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Braised Pork Belly or Filipino Humba Recipe
5 cups water or enough water to cover the pork belly
3 lbs pork belly, trimmed of thicker layers of fat
6 cloves garlic, peeled and minced
¾ cup white vinegar
¼ cup soy sauce
1 cup palm sugar
2 tbsp salted back beans
1 tsp ground black peppercorns
2 bay leaves
2 star anise
¼ cup peanuts, roasted with skins off
In a stockpot, place the water and pork belly. Bring the water to a rolling boil, leaving the pork to par-boil for at least 10 minutes. Take the pot off the heat and leave the belly in the water until cool. Remove the pork from the pot and place in the freezer to quickly chill. Reserve the boiling liquid or broth and place it in a refrigerator for later use.
In large mixing bowl, combine all the other ingredients. Mix well until the palm sugar has completely dissolved. This mixture will serve as both marinade and braising liquid.
Once the pork belly has achieved a comfortably sliceable consistency, remove it from the freezer and cut the belly into three-inch squares. Place pork cubes in the marinade and keep in refrigerator overnight.
An hour or two before braising, remove both the marinating pork belly and the reserved broth. Scrape off the layer of fat that has formed above the broth.
In a heavy pot, place the pork belly, the marinade and broth over high heat. Once at a boil, reduce the heat to a gentle simmer and let it cook for at least two to three hours or until tender. Watch the fatty layer of the belly. If it begins to jiggle as it braises, the pork is tender and is ready to serve. You can also use a more conventional technique which is to poke the pork with a fork.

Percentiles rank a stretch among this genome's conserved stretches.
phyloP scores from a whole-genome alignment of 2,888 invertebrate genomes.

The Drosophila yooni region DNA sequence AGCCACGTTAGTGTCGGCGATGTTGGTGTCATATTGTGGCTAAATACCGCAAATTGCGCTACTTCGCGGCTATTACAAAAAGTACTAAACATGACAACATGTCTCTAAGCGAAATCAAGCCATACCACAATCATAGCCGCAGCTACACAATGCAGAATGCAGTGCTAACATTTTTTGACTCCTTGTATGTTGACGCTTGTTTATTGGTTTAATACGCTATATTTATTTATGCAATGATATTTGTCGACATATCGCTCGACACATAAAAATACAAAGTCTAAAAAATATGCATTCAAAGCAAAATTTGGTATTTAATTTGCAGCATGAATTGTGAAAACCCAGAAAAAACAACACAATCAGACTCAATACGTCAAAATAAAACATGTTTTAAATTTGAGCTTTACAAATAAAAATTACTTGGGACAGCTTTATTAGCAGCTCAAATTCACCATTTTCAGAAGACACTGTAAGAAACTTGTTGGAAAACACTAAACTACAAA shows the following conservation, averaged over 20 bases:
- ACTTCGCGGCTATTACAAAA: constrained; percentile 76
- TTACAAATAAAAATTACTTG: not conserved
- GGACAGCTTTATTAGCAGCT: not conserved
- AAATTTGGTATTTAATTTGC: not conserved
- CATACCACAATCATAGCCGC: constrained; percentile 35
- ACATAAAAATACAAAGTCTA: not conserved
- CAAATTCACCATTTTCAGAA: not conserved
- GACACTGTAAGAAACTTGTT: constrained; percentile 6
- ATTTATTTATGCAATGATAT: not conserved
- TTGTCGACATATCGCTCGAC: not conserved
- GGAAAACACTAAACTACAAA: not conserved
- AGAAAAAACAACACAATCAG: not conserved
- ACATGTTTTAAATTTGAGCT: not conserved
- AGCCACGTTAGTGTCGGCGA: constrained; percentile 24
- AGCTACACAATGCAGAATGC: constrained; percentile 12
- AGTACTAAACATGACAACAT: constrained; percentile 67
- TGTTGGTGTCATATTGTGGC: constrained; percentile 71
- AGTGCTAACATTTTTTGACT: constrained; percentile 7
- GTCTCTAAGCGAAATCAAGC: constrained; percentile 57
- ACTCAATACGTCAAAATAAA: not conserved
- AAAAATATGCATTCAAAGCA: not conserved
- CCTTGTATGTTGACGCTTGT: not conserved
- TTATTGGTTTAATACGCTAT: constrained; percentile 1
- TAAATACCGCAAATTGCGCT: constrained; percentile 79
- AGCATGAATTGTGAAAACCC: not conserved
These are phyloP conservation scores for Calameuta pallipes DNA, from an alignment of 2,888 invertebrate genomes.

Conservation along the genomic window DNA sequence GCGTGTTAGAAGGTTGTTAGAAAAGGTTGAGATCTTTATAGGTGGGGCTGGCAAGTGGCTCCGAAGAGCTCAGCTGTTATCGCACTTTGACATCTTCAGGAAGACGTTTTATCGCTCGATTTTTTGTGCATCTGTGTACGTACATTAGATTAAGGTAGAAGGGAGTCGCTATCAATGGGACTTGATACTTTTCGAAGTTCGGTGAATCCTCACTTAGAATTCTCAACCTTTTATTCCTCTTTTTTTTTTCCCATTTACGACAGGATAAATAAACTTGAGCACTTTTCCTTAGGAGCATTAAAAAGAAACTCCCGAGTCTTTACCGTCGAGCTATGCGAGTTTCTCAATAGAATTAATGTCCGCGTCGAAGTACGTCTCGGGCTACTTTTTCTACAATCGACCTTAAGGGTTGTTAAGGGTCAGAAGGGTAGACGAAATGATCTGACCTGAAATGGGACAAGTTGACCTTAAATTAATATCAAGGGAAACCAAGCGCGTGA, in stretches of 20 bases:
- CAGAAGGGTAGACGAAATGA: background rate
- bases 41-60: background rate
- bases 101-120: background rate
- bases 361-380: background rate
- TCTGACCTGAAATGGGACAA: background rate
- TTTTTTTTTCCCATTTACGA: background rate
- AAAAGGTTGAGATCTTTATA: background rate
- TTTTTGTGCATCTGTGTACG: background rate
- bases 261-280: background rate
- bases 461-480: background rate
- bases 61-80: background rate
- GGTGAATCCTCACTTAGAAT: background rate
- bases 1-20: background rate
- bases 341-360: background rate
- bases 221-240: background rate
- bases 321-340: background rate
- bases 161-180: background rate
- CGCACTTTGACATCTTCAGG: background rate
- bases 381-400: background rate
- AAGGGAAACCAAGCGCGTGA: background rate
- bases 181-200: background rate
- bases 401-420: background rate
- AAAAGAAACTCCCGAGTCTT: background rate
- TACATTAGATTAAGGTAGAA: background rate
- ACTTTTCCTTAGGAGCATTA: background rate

Once the pork is tender, remove the braised belly and set aside. Discard the bay leaves, turn up the heat under the braising liquid and reduce it to a slightly viscose-like sauce.
Like most braised meat, Humba makes great leftovers. Store the braised pork with the sauce in an airtight container in the freezer. To reheat, transfer to a heatproof serving dish and steam until warm through.
Serving this dish can be as simple as placing the braised pork in a bowl and pouring the reduced sauce over it–with bowls of steaming hot rice on hand. Or you could do it my way. I divide the pork belly into bite-size pieces, carefully pour the sauce (including the peanuts and black beans) over thin slices of pork and serve it with a side of ensalandang mangga or a simple chopped salad of mangoes, tomatoes and white onion–sharp sour flavors to contrast with the sweet fatty pork.
We may not be able to claim this dish as singularly our own. But our version, Humba, speaks to things that Pinoys love: our enjoyment of rich, vibrant and contrasting flavors, our obsession with all that is pork and our deep-seated passion for food that reminds us of home.